Emerging MarketTalking Points::
- Risk trends remain one of the most potent fundamental themes to direct trade opportunities, but for most conduits, it is erratic
- Emerging markets are one of the hardest hit risk-leaning assets, with a greater sensitivity to 'risk off' and resilience to 'risk on'
- USDMXN (Dollar-Mexican Peso) represents one of the most liquid, less complicated and technically-persistent EM currency crosses
What do the DailyFX Analysts expect from the Dollar, Euro, Equities, Oil and more through the 1Q 2019? Download forecasts for these assets and more with technical and fundamental insight from the DailyFX Trading Guides page.
Trading Risk Trends Is Appealing but No Easy Feat
If we were to isolate the closest thing to a universal driver among key fundamental themes as we could reasonably come, it would undoubtedly settle on general risk trends. There is no individual, overriding theme that is constantly delivering an active charge to the financial system. Trade relations, monetary policy, general growth and other high-profile themes wax and wane with importance. That said, the concept of individual and collective risk appetite (from risk aversion to risk appetite) is an elemental influence to market's price discovery. That is not to say it is always driving a neck-break bullish or bearish trend, but it is virtually omnipresent in market valuation whether pushing the extremes or hovering in neutral. At present, the financial system is dealing with a fundamentally tumultuous background for sentiment. From abstract but far-reaching issues like trade wars and a slowdown in global growth to more discrete concerns like Brexit and the US government shutdown, the list of speculative pros and cons is heavily skewed towards fear. That said, traction on risk aversion has been inconsistent across time and asset classes. US indices - one of the symbolic leaders of 'risk' - faced a dramatic tumble between October and December, but the recovery since has squashed expectations of jumping on a clear trend. Complicating factors such as complacency, hold out hope of accommodative monetary policy and outright rumor-mongering have thrown markets off bearish momentum but never really inspire lasting confidence of their own.
Chart of S&P 500 (Daily)
Emerging Market Currencies Represents a More Direct Outlet to an Elemental Theme
Not all assets are created equally when it comes to utilizing sentiment to its maximum potential. For example, US indices have a measurably bullish bias amongst risk assets. In a performance comparison across a range of popular assets (US equities, global equities, high yield, emerging markets, carry, commodities, etc), the likes of the S&P 500 and Dow have been by far the best performers. Further, they have proven the most resilient to the troubles that were brewing through 2018. If you are looking for a prominent trend from this corner of the financial system, you will likely struggle. The drama of February to March and October to December have been the short-lived exception to the rule for these benchmarks. Where many of the aforementioned alternative assets have relinquished far more productive bear waves over the same period, US stocks refuse the trend. Then again, the bullish progress many would conversely assume from such holdouts has never really come to fruition. Being the relative outperformer in a market that is generally struggling doesn't necessarily confer ready opportunity. If a reliable bullish trend is difficult to find - much less exploit - then pursuit of more practical bearish runs is a more reasonable objective. On that front, the list is far more populous, and emerging market assets have proven one of the more productive players in the range.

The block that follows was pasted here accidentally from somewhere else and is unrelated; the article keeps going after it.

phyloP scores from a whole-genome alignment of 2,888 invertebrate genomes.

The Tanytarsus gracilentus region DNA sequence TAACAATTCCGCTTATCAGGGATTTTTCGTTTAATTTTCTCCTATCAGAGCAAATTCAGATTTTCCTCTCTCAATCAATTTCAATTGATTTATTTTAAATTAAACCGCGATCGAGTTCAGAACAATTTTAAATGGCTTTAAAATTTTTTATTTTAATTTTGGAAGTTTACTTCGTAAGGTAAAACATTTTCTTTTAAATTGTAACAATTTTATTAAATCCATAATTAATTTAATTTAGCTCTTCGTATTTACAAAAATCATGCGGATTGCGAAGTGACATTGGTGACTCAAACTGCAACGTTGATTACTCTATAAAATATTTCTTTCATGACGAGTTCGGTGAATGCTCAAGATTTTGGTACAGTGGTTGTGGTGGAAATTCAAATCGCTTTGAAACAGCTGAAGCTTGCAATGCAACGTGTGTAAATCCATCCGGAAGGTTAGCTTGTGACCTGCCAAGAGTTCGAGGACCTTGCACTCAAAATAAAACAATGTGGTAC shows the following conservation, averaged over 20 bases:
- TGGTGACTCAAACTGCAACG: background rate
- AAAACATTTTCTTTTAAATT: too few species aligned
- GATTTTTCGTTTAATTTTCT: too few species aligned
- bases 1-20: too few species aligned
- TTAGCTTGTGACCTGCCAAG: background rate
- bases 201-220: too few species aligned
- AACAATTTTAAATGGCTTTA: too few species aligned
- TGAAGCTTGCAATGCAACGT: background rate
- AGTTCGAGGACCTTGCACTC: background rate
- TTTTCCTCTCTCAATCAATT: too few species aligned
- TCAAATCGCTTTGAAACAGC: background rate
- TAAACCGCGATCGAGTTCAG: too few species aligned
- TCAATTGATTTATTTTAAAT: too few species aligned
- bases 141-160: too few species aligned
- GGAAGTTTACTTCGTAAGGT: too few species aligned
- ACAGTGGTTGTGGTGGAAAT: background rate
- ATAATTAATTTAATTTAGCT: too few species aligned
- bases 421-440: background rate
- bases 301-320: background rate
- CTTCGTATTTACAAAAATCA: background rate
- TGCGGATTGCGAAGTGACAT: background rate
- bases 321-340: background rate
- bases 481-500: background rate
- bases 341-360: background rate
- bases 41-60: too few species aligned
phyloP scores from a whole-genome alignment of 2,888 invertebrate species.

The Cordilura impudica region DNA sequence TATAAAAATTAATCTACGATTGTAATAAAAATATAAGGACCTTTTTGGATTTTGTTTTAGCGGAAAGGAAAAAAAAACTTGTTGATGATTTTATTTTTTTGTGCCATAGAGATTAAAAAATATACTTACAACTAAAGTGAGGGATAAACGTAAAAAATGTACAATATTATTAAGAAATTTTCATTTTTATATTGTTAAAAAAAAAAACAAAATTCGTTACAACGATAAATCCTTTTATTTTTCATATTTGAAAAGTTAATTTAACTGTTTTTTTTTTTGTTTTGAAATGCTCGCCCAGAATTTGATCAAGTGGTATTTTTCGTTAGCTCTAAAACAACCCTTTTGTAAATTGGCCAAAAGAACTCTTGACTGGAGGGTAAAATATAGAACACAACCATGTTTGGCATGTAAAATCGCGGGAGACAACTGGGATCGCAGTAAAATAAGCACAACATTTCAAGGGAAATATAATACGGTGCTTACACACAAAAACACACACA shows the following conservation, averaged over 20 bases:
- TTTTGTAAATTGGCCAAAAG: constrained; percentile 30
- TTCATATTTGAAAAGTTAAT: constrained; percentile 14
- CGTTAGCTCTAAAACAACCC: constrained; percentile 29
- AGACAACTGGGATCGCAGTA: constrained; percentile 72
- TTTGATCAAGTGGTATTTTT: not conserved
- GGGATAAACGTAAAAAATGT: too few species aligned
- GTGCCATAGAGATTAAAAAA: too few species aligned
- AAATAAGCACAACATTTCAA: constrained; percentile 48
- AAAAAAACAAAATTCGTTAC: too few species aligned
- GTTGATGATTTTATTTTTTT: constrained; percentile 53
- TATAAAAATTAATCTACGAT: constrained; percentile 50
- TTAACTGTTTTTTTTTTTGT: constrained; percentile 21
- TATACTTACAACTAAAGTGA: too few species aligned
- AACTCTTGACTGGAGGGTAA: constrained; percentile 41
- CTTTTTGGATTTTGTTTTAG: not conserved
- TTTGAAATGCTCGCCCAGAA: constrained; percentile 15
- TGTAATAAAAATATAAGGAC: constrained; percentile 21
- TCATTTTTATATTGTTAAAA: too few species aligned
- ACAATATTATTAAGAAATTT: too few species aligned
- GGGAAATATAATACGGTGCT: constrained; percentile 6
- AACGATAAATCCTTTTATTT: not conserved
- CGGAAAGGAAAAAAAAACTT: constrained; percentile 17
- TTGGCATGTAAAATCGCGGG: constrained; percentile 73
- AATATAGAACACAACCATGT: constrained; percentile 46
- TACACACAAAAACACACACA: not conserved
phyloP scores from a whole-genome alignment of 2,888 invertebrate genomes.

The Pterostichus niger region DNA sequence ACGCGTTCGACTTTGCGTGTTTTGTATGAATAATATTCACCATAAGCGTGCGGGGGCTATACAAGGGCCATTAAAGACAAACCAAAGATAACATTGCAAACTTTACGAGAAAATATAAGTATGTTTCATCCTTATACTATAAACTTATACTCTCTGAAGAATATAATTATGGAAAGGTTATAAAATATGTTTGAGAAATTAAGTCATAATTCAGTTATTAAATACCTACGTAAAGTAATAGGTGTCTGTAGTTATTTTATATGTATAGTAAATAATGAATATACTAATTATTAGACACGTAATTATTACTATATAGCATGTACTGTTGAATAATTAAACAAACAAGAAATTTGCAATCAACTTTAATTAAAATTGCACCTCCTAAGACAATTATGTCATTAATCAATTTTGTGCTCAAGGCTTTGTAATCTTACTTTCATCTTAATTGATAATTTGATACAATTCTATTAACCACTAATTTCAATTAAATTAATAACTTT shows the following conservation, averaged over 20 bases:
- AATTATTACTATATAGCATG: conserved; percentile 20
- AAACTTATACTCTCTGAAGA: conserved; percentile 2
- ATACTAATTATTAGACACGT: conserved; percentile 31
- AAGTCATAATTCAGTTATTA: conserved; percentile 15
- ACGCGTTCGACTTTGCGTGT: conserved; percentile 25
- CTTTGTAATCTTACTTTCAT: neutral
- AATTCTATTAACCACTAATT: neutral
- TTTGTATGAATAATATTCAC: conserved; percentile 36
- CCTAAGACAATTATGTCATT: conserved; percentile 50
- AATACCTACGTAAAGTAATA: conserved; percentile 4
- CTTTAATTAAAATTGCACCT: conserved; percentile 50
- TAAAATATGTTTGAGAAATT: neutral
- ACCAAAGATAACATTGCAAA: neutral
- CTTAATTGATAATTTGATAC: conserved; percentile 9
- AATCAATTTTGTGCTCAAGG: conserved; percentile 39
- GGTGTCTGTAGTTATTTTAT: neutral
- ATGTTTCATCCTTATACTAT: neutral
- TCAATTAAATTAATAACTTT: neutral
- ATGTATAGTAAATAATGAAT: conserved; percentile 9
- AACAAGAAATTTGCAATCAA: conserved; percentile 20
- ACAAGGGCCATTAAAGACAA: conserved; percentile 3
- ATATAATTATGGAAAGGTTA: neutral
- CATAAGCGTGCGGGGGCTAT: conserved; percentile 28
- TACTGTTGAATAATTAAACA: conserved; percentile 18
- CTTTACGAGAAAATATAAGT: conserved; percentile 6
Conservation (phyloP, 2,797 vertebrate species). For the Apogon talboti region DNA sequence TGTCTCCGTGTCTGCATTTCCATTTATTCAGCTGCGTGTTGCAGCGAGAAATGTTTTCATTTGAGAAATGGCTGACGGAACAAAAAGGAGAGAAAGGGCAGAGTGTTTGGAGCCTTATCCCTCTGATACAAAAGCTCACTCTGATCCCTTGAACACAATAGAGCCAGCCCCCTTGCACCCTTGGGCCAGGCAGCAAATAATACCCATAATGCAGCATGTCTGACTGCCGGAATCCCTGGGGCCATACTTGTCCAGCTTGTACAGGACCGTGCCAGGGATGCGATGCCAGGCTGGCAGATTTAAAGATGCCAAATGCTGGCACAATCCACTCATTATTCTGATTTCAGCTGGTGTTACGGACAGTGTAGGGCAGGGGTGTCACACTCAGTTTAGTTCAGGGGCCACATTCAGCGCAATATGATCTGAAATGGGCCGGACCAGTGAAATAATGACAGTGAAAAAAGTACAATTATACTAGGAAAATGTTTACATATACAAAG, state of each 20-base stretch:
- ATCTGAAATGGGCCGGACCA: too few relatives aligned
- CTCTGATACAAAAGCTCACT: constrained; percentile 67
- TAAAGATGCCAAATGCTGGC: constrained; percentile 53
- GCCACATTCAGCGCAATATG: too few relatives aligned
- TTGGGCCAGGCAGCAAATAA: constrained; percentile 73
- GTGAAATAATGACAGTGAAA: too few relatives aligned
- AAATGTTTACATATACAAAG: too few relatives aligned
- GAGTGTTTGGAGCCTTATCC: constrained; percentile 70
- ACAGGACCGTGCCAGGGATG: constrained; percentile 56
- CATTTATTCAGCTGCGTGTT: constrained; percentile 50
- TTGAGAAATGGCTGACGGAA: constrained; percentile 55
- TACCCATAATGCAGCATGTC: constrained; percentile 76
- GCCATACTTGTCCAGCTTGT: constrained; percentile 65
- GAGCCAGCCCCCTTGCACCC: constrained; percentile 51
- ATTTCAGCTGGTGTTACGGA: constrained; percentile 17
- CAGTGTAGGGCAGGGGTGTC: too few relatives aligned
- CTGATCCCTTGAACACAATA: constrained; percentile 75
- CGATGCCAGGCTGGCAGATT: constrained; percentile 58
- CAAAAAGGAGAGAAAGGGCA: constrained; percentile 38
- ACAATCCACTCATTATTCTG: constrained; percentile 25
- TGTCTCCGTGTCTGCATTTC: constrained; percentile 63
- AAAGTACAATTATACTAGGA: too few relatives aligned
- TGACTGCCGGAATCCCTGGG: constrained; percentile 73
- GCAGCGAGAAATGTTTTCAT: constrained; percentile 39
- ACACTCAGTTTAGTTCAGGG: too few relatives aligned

Chart of Rolling 12-Month Performance of Risk Assets (Daily)
A Significantly Less Complicated USDMXN
Emerging markets represent the fundamental cross section of slower growth forecasts, monetary policy struggles, trade wars and the general discontent in investor sentiment. With so many directly pressing issues to acclimate to, a pause in pressure from one node of trouble is readily replaced with another to keep EM assets pointed broadly lower. That said, this is a wide category of possible options and each outlet has its own complications. It is the stronger checks and balances of USDMXN that appeals to me. EM currencies make for a more targeted exposure of the risk perspective, especially when set against a well-known haven like the US Dollar. There are higher yielding EM currencies than the Mexican Peso, but the balance between return and liquidity is particularly strong. Furthermore, the economic connection between the two countries in this pair helps to reduce the impact of ancillary concerns (like political travails or oil for the Dollar-Ruble). The direct concerns over the NAFTA renegotiations was certainly a concern last year, but it has largely been settled to the market's satisfaction by now. This helps to refine the interest to the risk connection with the Peso still carrying the label of carry currency over a Dollar that has otherwise wrested the title away from all its major counterparts. Further, the technical picture has been undeniably clean for USDMXN. We discuss the appeal of the Dollar-Peso exchange rate in today's Quick Take Video.
Chart of USDMXN (Daily)
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